Badger Nation: You are a competitor, so what's it like getting the green no-contact jersey off?

Ewing: Funny story, I was trying to get out of the jersey with our trainers and I came out to practice one day with the red jersey on. Coach B saw me and made me go down and put on the green one. I definitely want to be out there for those guys, this offense and this team. At the same time, you have to be smart. It's spring ball, and the trainers told me that I could go, so you have to respect that.

Badger Nation: How much have you grown from the Rose Bowl in terms of strength and working with Ben Herbert? How has your progression gone?

Ewing: I think a lot of it is a mindset, being able to flip it on when you hit the field and just sacrifice your body for the offense. On the second note, just working with Coach Herbert and Coach Bott over the offseason was just awesome. I work with the offensive line and tight ends now, so I am like the smallest guy in the group and guys are always pushing me. Just trying to work hard and get better each day by putting in the extra effort and the time.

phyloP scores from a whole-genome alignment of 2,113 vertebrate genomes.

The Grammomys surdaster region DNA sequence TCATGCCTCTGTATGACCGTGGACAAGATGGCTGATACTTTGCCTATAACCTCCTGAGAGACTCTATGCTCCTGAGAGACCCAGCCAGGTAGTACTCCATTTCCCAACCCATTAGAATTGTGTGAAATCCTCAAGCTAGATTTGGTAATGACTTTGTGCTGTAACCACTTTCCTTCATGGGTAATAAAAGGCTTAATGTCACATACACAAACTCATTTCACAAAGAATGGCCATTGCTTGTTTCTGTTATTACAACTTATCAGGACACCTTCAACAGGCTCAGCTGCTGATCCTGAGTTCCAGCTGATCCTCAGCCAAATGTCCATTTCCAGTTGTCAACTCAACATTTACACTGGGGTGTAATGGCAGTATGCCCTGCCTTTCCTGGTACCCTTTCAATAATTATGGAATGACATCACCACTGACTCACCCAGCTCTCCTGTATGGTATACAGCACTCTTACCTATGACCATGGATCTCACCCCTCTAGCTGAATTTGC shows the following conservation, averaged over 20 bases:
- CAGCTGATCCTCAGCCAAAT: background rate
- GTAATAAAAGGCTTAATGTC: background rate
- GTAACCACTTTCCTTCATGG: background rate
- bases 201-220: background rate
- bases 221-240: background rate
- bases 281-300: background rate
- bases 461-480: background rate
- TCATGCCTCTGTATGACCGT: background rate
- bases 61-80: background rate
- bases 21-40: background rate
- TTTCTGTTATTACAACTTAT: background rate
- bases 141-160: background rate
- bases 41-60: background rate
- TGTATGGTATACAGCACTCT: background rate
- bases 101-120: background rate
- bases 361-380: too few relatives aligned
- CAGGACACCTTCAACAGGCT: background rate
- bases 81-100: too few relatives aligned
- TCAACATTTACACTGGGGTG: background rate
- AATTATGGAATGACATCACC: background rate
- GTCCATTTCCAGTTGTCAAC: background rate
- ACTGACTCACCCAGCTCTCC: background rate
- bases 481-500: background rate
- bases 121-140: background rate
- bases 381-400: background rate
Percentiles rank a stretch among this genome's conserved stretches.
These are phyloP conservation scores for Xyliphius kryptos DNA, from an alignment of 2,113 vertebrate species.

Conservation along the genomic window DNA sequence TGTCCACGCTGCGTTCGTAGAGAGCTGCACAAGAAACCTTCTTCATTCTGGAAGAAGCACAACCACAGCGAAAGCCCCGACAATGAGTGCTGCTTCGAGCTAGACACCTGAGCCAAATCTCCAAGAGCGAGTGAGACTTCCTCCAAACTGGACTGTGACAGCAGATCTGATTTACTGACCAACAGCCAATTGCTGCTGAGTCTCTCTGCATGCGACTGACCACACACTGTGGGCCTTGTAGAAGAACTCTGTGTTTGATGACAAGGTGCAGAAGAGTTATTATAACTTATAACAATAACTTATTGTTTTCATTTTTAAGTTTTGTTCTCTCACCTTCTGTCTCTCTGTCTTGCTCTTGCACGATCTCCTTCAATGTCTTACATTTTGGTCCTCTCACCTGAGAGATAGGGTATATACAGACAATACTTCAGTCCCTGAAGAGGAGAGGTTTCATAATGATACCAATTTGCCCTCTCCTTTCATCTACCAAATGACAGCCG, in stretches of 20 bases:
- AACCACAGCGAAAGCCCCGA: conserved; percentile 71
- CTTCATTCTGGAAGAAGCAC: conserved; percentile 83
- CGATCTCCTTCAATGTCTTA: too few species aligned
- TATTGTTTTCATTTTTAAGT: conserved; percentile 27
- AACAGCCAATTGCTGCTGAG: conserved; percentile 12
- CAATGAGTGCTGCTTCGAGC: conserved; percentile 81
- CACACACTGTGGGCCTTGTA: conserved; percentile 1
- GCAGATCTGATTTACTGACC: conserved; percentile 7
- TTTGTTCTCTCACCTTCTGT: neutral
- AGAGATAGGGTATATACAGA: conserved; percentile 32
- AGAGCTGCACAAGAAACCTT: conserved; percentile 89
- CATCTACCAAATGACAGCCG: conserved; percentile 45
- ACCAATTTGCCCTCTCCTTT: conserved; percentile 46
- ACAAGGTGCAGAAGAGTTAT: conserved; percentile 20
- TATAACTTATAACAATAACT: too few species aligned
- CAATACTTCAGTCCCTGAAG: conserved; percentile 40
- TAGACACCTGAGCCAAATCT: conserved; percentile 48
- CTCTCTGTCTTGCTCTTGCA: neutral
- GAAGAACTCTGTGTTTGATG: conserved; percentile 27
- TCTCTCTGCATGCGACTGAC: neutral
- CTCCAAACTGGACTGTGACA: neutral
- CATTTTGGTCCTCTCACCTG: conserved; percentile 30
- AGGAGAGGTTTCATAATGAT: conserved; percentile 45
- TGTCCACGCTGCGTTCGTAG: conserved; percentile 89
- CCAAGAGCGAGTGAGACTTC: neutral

Badger Nation: It seems you would relish being the smallest guy in a group because you are trying to hold you own against these big guys and improving your strength in the process?

Ewing: Kind of like the underdog role. Some people might not believe in you but as long as you believe in yourself and the guys around you believe you, it's all about what we have going on with this team and this offense.

Badger Nation: You're a senior now. What's it like to be a part of that intimate group and what's your leadership role with this team?

Ewing: I think I am trying to be the guy in the group that plays be example. I want to stay true to myself. I could be a little more vocal, but I want to lead by my actions. There are a lot of seniors that have played a lot of football and that a lot of guys are looking up to.

Badger Nation: What has Coach Thomas Hammock taught you about being a fullback and trying to make that position your own, especially since it wasn't your natural position?